The Coach had been in Honduras digging for Mayan artifacts (his collection is said to be vast), and from there had vacationed briefly in Managua. He was only now responding to messages. "Yours, Scribe, was third from the top," he said, "but I came here anyway, knowing your addiction for knowledge would require detailed answers. And the need to repeat a lot." He put his feet on the edge of my desk, crossed his highly polished loafers and, leaning back in the chair, removed the cellophane from his Jamaican cigar ($1.50 retail).
"Parity," he said. "It is time to think of parity as something worth striving for. Something necessary. The various conferences are out of balance, top-heavy in perpetuity. Vanderbilt must be given at least a fighting chance to rise up and smite the Alabamas; Rice a reasonable shot at mighty Texas; Washington State a crack at the Rose Bowl every 15 or 20 years...."
"Whoa, Coach," I said. "I haven't asked the question yet."
"You want to know what college football needs in this roseate year of '76. It is your annual question," the Coach said, drilling the end of his cigar with the sterling punch he keeps on his key ring. "The first thing it needs is to be left alone, it being, as they say, better than ever—drawing more fans, making more money. But the potentates are always doing their damndest to screw it up, so you can forget that. I used to tell my young president at M——'You must not think of football as a profit-and-loss item. You must think of it as a profit-and-expense item. Once you start worrying about losses you miss the point, as well as nullifying your chances to recoup later on.' My president was one of those who voted this past year to reduce coaching staffs to nine, thereby throwing able bodies into the streets and opening the door to class-action suits. The saviors of football have always been able to find and string up innocent parties. Non compos mentis."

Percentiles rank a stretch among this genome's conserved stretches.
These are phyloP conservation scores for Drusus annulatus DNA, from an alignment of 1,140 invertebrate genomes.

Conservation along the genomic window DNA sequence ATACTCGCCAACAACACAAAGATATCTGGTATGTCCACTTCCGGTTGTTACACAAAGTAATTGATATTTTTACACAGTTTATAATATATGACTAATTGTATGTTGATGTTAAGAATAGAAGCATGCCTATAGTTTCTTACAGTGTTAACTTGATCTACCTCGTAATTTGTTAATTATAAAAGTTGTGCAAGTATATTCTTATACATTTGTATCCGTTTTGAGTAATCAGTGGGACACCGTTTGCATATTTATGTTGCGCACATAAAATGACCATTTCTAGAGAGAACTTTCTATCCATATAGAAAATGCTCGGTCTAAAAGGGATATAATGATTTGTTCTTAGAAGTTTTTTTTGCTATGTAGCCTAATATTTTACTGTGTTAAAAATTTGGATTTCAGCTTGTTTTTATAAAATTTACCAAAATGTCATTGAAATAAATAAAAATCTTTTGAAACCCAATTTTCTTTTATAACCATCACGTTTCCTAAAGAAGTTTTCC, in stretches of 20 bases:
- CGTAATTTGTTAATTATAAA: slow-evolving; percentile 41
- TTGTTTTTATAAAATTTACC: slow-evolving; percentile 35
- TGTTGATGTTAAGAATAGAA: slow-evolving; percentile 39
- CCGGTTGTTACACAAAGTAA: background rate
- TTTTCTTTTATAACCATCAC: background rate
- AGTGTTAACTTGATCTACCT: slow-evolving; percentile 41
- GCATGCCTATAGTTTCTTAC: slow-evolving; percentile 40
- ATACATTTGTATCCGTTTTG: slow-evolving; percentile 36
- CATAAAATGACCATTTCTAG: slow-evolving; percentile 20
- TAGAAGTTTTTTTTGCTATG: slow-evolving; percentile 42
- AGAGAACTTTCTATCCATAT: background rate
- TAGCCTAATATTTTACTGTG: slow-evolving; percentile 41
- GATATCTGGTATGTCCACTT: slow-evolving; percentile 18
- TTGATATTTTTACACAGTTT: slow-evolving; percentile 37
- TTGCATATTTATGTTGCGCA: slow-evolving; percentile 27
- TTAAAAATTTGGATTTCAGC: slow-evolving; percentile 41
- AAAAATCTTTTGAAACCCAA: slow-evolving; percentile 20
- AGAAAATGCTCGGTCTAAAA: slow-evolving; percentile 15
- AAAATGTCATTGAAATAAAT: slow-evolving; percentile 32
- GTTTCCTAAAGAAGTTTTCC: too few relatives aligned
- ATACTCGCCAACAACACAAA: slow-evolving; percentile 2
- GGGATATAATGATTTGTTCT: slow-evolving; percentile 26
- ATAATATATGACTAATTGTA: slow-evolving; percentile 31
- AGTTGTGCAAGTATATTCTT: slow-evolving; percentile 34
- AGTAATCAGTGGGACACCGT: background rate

"What does that have to do with parity, Coach?" I asked, leaning over to light his cigar. With his first puff he blew a perfect ring and, his steel-blue eyes squinting thoughtfully, watched it dissolve. I waited impatiently for him to go on.
"The bane of college football today is recruiting. Oh, how I hate it—the long drives in the night and the lonely hotel rooms." He paused. "Well, mostly lonely. The phony back-slapping. The pandering to drunken alumni. The lying—"
"I mean white lies to kids and parents. Telling Junior he's a cinch All-Conference. Telling Mama what a fine meal that was, when you almost choked on the okra. Recruiting is the root of almost every problem coaches have, including the ones that get their teams thrown in the slammer by the NCAA. They demean themselves. Actually, some of them makes asses of themselves. Besides that, it's expensive."
"I don't think I'm following you, Coach."
"You will, son, you will." The Coach got up and began to pace. I noted how trim he still looked. Occasional TV color jobs and commercial shilling obviously agreed with him.